08/10/2010 06:25 pm ET | Updated May 25, 2011

Adding to Arianna's Reflections on Jung, Archetypes and Sarah Palin's Mama Grizzlies

The idea that within all human beings there exists 'instincts' or innate patterns of behavior was widely accepted prior to Jung. Jung, for his part, took things a step further when he identified, based on his own clinical observations, the existence of innate patterns of meaning. Initially, Jung spoke of the collective unconscious as containing both instincts and archetypes. In later theoretical revisions, however, Jung would describe the archetype as such as having two poles -- one producing transpersonal behaviors, the other producing transpersonal apprehensions.

The hero archetype could be used as an example of how this works. It is not uncommon for people to put themselves at risk to help others who are in danger. It is not uncommon for individuals to take action without thought or regard for their own safety. Jung would see this as an example of the instinctual side of the hero archetype taking over. On the other hand, it can also be observed that bystanders watching this unfold will often feel deeply moved by what they are watching. For Jung the highly charged, spine-tingling feelings of those observing the rescue are attributable to the transpersonal meaning that has been triggered within them by way of the archetype. This is to say those who are observing the act are not simply experiencing one individual rescuing another, rather, under the influence of the archetype of the hero, they are experiencing an act of mythological proportions. This is why people are so readily compelled to attach the title of hero to those who place themselves in harm's way to help others.

Yet such labeling, we should also understand, might not be without ill consequence. There is indeed an enormous difference between acting heroically under the influence of the archetype and being a hero in an absolute sense of that term. True heroic action is seldom a question of choice and it is equally seldom that those who act heroically feel entirely deserving of the credit they are given for their actions. To the extent, then, we identify an individual with the archetype, to the extent we impose by way of concretization the transpersonal on the personal, to the extent the transpersonal supplants the personal, we risk dehumanizing the individual for whom we have such high regard.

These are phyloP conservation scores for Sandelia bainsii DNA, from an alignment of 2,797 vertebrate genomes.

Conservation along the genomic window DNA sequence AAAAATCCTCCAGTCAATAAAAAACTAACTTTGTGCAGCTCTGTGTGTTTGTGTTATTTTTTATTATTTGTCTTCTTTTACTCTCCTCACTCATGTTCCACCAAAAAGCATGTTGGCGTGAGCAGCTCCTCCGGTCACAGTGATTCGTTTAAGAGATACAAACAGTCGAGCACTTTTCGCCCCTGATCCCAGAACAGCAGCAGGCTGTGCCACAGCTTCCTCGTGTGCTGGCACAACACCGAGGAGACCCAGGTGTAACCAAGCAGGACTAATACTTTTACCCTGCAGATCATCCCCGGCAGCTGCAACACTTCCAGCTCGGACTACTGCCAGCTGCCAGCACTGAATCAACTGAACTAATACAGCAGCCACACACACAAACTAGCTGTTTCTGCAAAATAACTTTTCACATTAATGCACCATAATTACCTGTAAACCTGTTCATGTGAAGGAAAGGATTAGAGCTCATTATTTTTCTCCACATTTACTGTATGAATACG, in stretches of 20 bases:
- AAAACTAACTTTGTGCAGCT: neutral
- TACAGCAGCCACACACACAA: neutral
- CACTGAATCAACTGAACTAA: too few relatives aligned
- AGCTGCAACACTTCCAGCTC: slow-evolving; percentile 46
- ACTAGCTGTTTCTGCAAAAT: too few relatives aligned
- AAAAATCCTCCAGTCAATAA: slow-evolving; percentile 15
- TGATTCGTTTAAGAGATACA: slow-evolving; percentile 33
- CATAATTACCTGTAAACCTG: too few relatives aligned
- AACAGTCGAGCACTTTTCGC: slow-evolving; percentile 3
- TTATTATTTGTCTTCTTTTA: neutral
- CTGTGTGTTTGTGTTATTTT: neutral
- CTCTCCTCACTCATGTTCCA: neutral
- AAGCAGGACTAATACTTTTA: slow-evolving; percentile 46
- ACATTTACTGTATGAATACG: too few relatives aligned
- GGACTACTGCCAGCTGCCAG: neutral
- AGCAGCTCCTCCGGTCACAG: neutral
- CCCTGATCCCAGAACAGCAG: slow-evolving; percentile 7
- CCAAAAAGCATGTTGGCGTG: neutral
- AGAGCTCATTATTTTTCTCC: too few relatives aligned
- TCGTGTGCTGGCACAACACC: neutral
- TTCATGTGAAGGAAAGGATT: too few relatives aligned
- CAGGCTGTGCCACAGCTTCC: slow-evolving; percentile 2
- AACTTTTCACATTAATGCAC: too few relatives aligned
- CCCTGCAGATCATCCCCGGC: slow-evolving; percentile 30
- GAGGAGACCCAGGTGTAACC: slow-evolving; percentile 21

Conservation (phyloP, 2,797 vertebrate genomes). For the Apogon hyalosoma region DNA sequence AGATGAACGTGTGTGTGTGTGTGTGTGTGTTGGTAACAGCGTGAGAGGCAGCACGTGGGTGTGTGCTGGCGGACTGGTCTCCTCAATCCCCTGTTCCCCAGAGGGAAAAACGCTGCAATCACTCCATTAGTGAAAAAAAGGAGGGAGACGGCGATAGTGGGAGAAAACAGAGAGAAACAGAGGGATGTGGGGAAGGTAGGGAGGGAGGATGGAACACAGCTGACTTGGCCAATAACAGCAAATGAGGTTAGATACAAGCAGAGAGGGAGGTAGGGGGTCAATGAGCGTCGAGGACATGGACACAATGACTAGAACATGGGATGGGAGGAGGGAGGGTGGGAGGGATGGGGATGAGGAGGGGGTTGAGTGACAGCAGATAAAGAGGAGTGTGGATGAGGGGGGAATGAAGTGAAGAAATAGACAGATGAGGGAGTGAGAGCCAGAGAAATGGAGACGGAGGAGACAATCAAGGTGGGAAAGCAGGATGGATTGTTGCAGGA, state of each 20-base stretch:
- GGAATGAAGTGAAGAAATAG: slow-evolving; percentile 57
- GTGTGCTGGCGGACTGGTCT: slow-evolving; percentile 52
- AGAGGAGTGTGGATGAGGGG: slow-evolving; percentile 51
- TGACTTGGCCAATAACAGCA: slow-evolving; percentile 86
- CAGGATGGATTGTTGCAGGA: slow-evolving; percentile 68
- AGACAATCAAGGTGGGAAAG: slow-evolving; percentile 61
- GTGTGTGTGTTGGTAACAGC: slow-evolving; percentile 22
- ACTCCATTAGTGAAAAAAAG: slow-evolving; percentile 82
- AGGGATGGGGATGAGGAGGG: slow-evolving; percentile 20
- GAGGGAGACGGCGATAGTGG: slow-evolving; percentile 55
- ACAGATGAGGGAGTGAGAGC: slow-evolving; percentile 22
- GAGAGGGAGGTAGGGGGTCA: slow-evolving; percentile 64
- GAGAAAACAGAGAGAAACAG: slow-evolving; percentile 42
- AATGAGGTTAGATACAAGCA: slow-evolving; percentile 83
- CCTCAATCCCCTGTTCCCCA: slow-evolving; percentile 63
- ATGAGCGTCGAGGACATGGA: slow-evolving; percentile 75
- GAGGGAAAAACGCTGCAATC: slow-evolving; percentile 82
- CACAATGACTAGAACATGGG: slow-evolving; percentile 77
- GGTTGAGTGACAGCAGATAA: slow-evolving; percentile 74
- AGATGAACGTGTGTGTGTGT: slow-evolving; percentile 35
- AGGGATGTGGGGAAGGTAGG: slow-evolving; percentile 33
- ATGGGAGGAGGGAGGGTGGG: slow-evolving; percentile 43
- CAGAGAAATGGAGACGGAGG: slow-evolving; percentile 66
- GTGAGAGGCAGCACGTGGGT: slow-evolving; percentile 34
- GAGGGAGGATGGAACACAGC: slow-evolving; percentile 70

Archetypal energies can have tremendous power over us and it clearly is no easy task bringing personal and transpersonal energies into a functional and balanced relationship, even under the best of circumstances. Historically, the ideologies and ideals of secular and religious worldviews have served to propel us into the archetypal realm. More problematic still, is when individuals or groups use the archetypal to manipulate and exploit others. So we must always ask, what is it to touch the ground? What is it to touch the ground, not in terms of how we view our fellow citizens ideologically, but rather, as human beings? What is it to touch the ground in terms of the genuine needs for healthcare and education? What is it to touch the ground in terms of the realities of the costs of war, human and otherwise? What is it to touch the ground, not in terms of the collective or religious values with which we concretely identify ourselves, but in terms of how we actually treat people? What is it to touch the ground in marriage, not in the sense of being married to the concretized ideal of marriage, but in terms of a genuine process of intimacy? What is it to touch the ground, and here we come back to Arianna's important point, in terms of the formulation and presentation of genuine political policy, rather than simply using and abusing the archetypal image of 'Mama Grizzlies' to deflect attention away from that critical task?

To the extent the archetypal becomes a substitute in our political forums for the formulation and presentation of substantive policy, we find ourselves on a road that history has more than shown bodes unfavorably for democracies. The archetypal bereft of substantive policy has historically been the language of demagogues. Similarly, the grotesque and altogether shameless archetypalization of culture has been the hallmark of totalitarian states. Would we want to continue down this road? I think not. Hopefully, we will never see the day when the archetypalization of our leadership would render policy discussions to be of no political consequence whatsoever. Hopefully, we will never come to a place where our Presidents and Prime Ministers, moving in the same archetypal orbit as Sarah Palin's Mama Grizzlies, would be portrayed in word and image as omnipotent and omniscient leaders bereft of human attributes and limitations. Hopefully, for the sake of the evolution of our culture, we will not succumb to such mindlessness.